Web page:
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Last Updated: Tuesday, 24 June, 2003, 10:03 GMT 11:03 UK
Clinging to hope for baby Ella

Plans to expand the use of genetic technology will be welcomed by the thousands of families caring for children with cystic fibrosis. Here, Ed Owen talks about his hopes and fears for daughter Ella, who suffers from the life-threatening genetic condition.

Twelve months ago we knew nothing about cystic fibrosis.

Yet on Thursday, when we celebrate our daughter's first birthday, we will spend a moment reflecting on how the country's most common inherited genetic condition has changed our lives forever.

Ella Owen and her father Ed

Ella arrived last June following a perfectly normal pregnancy.

Like all parents we were looking forward to a bright future with our healthy baby - but within minutes of Ella being delivered, we knew there was a problem.

The doctors told us that she had been born with an unusually swollen stomach, and she was taken away for tests.

After a very serious operation the following day to clear her intestines, which had been blocked by meconium - a baby's first bowel movement - it soon became clear that she was suffering from cystic fibrosis.

The fact that Ella will die before we do is the hardest part of having a daughter with cystic fibrosis.

We had barely even heard of the condition, and certainly had no idea what the symptoms and implications were.

So the last 12 months have been an education in the condition.

Cystic fibrosis creates sticky mucus which clog up the lungs, making digestion difficult.


Ella is particularly vulnerable to colds and infections which risk damaging her lungs.

When she is older she will find it harder to breathe and do the sort of things the rest of us take for granted.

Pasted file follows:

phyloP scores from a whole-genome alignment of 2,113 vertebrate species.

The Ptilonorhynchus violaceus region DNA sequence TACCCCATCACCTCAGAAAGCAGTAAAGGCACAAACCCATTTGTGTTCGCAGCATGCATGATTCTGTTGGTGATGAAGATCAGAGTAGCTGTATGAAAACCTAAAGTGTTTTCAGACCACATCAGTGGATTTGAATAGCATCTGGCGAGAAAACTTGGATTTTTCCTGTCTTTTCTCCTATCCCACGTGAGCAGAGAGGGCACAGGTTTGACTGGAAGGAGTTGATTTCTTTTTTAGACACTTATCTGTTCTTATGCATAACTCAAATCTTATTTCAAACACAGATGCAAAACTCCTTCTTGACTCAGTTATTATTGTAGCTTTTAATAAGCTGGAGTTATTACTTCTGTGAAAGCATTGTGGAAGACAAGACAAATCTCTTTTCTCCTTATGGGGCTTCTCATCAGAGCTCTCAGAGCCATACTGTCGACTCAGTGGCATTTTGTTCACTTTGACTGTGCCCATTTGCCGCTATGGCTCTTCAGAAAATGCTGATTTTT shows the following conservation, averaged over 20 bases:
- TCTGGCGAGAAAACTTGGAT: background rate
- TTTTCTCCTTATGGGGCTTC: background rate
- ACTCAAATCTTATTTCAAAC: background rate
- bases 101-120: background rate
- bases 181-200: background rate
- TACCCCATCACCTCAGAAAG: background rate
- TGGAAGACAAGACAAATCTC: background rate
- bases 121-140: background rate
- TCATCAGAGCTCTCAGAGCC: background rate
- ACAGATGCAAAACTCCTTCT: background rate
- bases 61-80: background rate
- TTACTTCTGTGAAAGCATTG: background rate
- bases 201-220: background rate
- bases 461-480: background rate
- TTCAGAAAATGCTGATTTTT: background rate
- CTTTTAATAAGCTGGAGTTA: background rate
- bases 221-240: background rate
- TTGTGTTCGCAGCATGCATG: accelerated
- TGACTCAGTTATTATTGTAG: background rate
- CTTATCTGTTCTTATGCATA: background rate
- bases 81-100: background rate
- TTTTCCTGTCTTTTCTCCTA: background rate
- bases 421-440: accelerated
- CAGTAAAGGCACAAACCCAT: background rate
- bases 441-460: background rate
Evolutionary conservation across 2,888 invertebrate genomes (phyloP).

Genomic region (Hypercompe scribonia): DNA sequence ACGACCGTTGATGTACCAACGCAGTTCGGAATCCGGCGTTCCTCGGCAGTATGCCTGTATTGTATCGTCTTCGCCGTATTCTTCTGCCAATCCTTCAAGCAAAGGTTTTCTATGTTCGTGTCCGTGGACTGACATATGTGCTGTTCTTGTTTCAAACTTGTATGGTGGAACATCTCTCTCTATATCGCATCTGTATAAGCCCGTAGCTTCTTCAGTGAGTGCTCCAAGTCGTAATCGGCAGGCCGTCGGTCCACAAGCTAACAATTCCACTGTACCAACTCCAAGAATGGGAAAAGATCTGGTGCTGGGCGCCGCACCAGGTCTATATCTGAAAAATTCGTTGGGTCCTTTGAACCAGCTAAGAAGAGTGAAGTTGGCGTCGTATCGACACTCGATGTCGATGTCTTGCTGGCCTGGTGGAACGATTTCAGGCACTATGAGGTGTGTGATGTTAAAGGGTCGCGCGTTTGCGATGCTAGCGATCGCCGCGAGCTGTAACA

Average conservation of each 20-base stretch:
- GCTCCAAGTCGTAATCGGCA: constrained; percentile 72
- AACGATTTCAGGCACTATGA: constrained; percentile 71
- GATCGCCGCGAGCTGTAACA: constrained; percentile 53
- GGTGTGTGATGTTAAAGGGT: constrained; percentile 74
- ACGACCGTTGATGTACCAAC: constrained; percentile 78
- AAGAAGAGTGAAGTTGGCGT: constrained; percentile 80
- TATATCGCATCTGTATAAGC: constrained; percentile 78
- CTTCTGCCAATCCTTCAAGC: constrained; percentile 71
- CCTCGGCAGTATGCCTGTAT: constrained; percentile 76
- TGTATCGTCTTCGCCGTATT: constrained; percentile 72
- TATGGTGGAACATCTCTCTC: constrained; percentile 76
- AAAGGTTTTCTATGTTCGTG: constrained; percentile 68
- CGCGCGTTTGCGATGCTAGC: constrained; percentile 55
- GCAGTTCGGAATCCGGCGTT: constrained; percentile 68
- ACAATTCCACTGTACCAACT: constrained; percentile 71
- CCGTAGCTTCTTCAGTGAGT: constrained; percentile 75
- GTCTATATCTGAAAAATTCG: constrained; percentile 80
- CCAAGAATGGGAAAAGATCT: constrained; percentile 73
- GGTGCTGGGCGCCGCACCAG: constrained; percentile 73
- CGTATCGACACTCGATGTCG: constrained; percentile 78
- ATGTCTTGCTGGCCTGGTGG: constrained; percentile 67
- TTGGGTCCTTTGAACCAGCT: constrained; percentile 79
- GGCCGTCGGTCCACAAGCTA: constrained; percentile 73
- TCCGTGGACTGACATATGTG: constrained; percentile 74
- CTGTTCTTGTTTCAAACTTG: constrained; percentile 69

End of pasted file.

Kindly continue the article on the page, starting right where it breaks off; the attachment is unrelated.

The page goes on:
Ella already takes a range of medicines every day, including antibiotics and pancreatic enzymes, as well as extra vitamins.

We also have to give her gruelling physiotherapy twice a day.

These treatments, which have been developed and improved over the last two decades will hopefully help to allow Ella to live as normal a life as possible.

But even now, life expectancy is barely 30 years.

The fact that Ella will die before we do is the hardest part of having a daughter with cystic fibrosis.


That is why we cling to the hope that genetic research can find a cure.

There is a considerable amount of work going into this area, although millions of pounds still need to be raised to fund it and ensure it is completed.

Our lives have been improved immeasurably by having Ella.

She is beautiful, intelligent, funny and happy. To the outside world she looks and behaves like every other baby across the country.

But we live with the constant fear of the time when her health deteriorates.

You put your questions to Rosie Barnes from the Cystic Fibrosis Trust and to Dr Helen Wallace from GeneWatch UK.

The fact that cystic fibrosis is a single gene disorder does increase the chances that scientists will find a cure.

And so, alongside thousands of cystic fibrosis sufferers and their families, we cling to the hope that there will be breakthrough which would transform Ella's life and allow her to look forward to a longer and more fulfilling life.

Ella's parents Ed and Joanne
"It [gene therapy] is the only hope you really have"

The BBC's Glenda Cooper
"We will discover what diseases we are likely to develop later on in life"

Cystic fibrosis 'superbug' found
09 Sep 02  |  Health
Hope for cystic fibrosis
07 Jan 02  |  Health
Gene testing: The pros and cons
24 Jun 03  |  Health

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